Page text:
In the end, the fate of every technology is centralization. But we can change that.
We are nostalgic about decentralized virtual networks and services on the Internet. The beloved early Internet was decentralized, with its Usenet and Slashdot, when control over content and conduct was in the hands of nodes distributed across communities. It included communities not necessarily defined by their geographical and regional boundaries.
Having been inspired by these autonomous virtual networks, I remember passionately (and naively) discussing once how I could bring decentralized justice systems to communities that did not have access to justice through these virtual networks and make them more efficient and effective. The respondent was unamused: “But we made rendering justice effective and efficient through centralization!”
The theory that centralization is the answer to effectiveness and efficiency (and sometimes even fairness), embellished with all sorts of historical narratives (and evidence, as some call it), is dominant in our societies globally. No technology on its own can be inherently decentralized and change this dominant narrative. This is why decentralizing the Internet cannot be achieved with just decentralized design or adoption of funky, hyped-up technologies that appear to be decentralized because, in the end, other factors will lead to their centralization.
We see such centralization everywhere; even Bitcoin miners (that beloved decentralized technology) are not that decentralized, and some miners have amassed quite a lot of power.
We see the centralization and consolidation of digital services and Internet connectivity. For example, Cloudflare and Google dominate the market for providing open Domain Name System resolvers (the technology that enables you to access websites and other digital services).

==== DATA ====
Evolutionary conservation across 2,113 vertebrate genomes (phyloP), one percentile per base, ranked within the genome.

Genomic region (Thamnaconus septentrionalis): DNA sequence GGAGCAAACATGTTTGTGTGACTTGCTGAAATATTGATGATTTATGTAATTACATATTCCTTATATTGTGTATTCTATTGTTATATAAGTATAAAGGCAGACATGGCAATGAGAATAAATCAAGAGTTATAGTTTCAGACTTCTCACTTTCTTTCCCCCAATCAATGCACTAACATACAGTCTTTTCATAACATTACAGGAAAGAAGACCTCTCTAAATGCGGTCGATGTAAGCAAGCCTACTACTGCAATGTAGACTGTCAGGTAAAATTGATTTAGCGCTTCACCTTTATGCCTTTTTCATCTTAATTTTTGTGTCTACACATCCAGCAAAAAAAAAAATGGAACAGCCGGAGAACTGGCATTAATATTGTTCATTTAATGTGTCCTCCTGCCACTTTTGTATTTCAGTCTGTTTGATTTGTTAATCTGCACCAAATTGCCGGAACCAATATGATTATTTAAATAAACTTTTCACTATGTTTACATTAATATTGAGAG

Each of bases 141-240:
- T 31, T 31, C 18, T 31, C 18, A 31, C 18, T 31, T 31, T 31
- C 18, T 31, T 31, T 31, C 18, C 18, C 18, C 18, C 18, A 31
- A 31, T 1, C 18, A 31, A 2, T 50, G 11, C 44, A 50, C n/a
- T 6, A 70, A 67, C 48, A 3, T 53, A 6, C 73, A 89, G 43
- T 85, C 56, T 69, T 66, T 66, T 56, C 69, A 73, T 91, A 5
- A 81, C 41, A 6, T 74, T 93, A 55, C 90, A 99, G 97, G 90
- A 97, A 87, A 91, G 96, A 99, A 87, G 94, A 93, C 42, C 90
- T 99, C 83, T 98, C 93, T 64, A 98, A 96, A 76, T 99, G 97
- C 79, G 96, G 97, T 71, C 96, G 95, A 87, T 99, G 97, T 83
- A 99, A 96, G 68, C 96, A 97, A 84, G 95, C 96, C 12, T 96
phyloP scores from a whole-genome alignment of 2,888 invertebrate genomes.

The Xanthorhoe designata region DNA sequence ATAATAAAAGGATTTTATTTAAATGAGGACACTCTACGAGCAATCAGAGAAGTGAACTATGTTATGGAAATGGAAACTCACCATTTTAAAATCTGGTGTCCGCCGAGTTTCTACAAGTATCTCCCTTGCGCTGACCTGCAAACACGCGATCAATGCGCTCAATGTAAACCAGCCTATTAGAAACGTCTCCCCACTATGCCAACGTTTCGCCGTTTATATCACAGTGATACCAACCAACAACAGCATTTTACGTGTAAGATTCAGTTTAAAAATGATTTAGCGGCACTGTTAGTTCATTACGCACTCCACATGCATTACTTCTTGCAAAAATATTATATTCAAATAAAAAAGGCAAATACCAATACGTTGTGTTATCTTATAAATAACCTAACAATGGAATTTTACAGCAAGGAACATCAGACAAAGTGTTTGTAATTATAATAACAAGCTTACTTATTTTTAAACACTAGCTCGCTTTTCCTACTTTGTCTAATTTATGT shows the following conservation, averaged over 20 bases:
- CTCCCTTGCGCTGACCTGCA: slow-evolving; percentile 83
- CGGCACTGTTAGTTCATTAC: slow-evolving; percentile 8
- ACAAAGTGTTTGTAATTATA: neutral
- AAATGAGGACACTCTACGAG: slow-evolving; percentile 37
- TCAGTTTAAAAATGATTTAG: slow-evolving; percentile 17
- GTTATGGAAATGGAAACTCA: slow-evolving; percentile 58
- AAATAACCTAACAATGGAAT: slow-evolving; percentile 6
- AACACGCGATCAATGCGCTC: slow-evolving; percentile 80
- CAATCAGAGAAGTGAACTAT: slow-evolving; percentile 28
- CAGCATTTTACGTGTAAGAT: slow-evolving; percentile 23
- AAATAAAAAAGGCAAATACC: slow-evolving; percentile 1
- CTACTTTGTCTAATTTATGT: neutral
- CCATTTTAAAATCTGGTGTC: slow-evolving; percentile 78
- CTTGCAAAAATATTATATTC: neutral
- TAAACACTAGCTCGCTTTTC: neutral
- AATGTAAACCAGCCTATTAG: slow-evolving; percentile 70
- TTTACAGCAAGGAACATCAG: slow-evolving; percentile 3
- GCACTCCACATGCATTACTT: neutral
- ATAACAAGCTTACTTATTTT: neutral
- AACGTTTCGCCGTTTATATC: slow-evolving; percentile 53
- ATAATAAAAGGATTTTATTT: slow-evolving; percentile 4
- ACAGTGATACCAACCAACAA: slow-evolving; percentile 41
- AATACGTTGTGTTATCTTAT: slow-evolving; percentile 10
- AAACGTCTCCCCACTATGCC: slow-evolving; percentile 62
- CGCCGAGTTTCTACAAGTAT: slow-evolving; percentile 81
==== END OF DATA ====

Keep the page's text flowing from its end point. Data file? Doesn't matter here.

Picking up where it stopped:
Technology design is one of many factors for a decentralized Internet. I go so far as to claim that there is no such thing as decentralized technology. Decentralization of power and decision-making can be enabled through technology, but in the end, our governance, operational practices, and regulatory approaches lead to centralization or decentralization.
How can we create a decentralized Internet, and what governance mechanisms do we need to make decentralized technology happen?
Before answering this question, we must first answer the question of where we want and need decentralization.
Obviously, not all centralization of technology is necessarily bad. In some instances, it can bring more security and know-how (for example, larger hosting platforms might have more capital to invest in maintaining the security). Then, where exactly do we need decentralization?
When we talk about decentralization, we usually talk about the decentralization of ‘decision-makers’, which means that we want to take the power of decision-making out of the hands of the few. That way, no one person can decide the fate of millions of others. That way, if one network is compromised, it does not violate the privacy and security of millions and sometimes the most vulnerable.
I believe some simple but essential elements of Internet infrastructure can be decentralized through collective action. They do not need ‘cutting edge’ technologies that nobody has adopted or will adopt, no matter how much money we throw at them. Through policies and collective action, we can restore decentralization in some critical parts of the Internet. The features that are critical for our access to digital services.
One such space is the operation of DNS resolvers, which is increasingly centralized. Imagine if we provided the capability for thousands of operators to run efficient and secure resolvers. Imagine there were so many of these operators that they were not restricted to a single jurisdiction, ensuring that any intellectual property lawsuit would not affect access to web services due to the resolvers being forced to block them.
To decentralize the Internet, we should dream small. There is no such thing as inherently decentralized technology. While it may not be possible or even advisable to decentralize all aspects of the Internet fully, we can restore decentralization in critical areas that enable indiscriminate access to digital services through policies and collective action.
Farzaneh Badiei is a recovering academic and founded Digital Medusa to petrify the enemies of a global, interoperable Internet.